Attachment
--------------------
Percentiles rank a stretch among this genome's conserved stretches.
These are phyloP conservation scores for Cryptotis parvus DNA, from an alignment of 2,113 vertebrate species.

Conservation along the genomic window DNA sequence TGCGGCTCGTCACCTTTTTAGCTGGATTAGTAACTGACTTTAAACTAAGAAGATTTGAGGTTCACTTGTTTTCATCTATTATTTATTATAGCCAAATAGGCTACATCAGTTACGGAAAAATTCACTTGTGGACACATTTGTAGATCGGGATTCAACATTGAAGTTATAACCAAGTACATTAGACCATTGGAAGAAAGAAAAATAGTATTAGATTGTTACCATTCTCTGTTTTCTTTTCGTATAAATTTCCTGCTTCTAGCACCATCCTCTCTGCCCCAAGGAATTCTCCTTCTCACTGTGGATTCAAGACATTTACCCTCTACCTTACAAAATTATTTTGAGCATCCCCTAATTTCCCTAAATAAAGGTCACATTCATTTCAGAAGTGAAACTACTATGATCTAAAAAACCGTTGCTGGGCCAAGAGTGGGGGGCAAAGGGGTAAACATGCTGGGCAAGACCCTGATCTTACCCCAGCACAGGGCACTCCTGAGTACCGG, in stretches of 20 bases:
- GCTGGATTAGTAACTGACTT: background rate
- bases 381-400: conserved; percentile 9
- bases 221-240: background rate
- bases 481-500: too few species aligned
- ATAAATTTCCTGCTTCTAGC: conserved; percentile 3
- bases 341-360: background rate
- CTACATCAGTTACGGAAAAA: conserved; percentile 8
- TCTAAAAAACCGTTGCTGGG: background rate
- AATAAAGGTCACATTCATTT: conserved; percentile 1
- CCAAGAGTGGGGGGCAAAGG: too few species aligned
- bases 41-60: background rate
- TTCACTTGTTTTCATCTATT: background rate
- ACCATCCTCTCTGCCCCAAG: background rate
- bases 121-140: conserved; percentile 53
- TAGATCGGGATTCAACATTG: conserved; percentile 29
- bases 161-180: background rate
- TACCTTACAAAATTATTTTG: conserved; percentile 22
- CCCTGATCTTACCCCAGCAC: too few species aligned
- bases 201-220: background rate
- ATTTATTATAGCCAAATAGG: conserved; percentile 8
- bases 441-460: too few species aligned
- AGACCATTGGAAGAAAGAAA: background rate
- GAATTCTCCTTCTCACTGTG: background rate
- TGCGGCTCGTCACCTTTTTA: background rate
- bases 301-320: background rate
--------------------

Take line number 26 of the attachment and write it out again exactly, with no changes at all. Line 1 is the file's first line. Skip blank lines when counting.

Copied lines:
- GAATTCTCCTTCTCACTGTG: background rate